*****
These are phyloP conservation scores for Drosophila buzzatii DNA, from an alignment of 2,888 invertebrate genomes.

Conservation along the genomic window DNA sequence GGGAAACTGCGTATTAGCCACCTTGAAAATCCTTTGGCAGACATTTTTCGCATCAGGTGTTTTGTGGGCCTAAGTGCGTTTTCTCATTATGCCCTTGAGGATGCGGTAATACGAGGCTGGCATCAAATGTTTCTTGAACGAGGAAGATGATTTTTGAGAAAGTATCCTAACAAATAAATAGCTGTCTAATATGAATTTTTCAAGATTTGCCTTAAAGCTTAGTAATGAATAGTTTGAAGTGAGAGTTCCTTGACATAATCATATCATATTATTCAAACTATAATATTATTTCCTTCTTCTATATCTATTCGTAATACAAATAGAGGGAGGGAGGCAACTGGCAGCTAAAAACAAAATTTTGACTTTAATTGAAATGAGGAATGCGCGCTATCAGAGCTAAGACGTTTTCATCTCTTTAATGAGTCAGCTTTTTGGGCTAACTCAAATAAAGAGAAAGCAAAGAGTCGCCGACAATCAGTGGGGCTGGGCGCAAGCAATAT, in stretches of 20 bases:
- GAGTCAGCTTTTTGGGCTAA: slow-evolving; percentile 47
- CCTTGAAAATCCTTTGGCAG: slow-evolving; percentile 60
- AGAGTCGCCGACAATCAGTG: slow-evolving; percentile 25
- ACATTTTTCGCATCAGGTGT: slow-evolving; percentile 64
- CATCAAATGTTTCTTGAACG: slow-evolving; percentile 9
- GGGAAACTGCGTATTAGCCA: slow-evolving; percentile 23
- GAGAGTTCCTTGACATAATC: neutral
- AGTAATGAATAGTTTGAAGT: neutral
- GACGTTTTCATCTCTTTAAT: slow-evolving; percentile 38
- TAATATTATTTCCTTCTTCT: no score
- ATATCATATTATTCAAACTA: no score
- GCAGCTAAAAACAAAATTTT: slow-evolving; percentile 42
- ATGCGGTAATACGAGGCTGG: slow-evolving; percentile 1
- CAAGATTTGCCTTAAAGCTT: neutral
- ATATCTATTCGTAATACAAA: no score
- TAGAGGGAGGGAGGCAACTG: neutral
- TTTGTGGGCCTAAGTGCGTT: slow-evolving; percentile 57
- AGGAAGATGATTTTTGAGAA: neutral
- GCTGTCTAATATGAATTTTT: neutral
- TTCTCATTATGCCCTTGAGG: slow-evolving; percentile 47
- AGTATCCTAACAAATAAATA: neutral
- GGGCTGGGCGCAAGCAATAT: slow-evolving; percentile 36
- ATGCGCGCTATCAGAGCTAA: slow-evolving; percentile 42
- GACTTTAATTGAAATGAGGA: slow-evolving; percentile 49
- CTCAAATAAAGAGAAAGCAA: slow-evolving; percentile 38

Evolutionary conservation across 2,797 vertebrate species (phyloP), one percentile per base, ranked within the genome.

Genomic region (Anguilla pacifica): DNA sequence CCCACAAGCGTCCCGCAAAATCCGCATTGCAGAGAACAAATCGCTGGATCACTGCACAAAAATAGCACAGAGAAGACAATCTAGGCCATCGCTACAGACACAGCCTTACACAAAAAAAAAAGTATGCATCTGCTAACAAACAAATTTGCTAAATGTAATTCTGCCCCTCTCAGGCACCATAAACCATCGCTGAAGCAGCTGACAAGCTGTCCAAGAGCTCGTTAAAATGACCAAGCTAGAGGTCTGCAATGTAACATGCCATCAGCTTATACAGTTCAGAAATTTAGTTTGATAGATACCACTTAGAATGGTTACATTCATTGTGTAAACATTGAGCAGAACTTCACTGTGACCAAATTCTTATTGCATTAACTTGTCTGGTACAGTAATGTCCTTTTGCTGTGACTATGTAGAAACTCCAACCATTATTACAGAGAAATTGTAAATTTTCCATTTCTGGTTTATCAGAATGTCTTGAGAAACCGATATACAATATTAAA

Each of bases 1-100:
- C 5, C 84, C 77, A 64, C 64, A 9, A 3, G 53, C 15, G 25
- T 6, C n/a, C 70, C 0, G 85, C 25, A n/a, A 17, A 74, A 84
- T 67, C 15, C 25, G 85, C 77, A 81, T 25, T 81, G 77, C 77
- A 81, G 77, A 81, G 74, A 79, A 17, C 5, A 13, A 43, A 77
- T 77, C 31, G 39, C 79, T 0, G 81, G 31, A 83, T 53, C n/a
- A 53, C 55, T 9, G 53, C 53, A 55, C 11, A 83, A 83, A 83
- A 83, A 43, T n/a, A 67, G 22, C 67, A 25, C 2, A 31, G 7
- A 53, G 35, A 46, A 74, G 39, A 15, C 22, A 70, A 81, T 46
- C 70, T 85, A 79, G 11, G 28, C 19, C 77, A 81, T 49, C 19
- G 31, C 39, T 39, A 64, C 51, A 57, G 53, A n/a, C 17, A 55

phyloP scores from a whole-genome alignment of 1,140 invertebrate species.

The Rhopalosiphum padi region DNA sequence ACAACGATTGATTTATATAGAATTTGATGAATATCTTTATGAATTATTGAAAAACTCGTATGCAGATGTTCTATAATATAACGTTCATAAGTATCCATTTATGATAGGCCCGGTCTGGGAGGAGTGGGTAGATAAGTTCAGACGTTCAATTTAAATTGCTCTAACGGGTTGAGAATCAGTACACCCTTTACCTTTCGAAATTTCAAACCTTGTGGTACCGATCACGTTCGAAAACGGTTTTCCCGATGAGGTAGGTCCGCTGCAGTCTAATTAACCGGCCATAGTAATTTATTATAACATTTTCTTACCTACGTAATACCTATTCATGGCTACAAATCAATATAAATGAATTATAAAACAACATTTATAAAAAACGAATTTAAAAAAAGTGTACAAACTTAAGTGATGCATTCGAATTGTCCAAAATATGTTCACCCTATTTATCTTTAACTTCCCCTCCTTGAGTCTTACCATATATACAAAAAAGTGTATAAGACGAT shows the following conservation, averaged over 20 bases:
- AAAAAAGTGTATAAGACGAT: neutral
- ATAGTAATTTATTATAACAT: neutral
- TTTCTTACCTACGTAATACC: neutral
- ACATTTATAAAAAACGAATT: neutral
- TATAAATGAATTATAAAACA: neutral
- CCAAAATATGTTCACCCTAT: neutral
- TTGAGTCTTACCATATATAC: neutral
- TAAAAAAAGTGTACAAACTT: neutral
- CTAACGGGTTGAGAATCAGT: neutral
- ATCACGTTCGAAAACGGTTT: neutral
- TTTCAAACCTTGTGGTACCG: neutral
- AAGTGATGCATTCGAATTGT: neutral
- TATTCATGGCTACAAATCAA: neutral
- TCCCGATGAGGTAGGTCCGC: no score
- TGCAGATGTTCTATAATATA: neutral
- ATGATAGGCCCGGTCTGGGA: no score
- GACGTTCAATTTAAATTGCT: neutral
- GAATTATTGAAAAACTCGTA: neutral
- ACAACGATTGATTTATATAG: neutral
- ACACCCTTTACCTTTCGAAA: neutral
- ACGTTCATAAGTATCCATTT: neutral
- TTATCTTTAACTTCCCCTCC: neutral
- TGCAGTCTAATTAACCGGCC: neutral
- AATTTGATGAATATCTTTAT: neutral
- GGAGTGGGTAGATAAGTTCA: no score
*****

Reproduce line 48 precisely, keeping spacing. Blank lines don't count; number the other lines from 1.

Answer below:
- CCAAAATATGTTCACCCTAT: neutral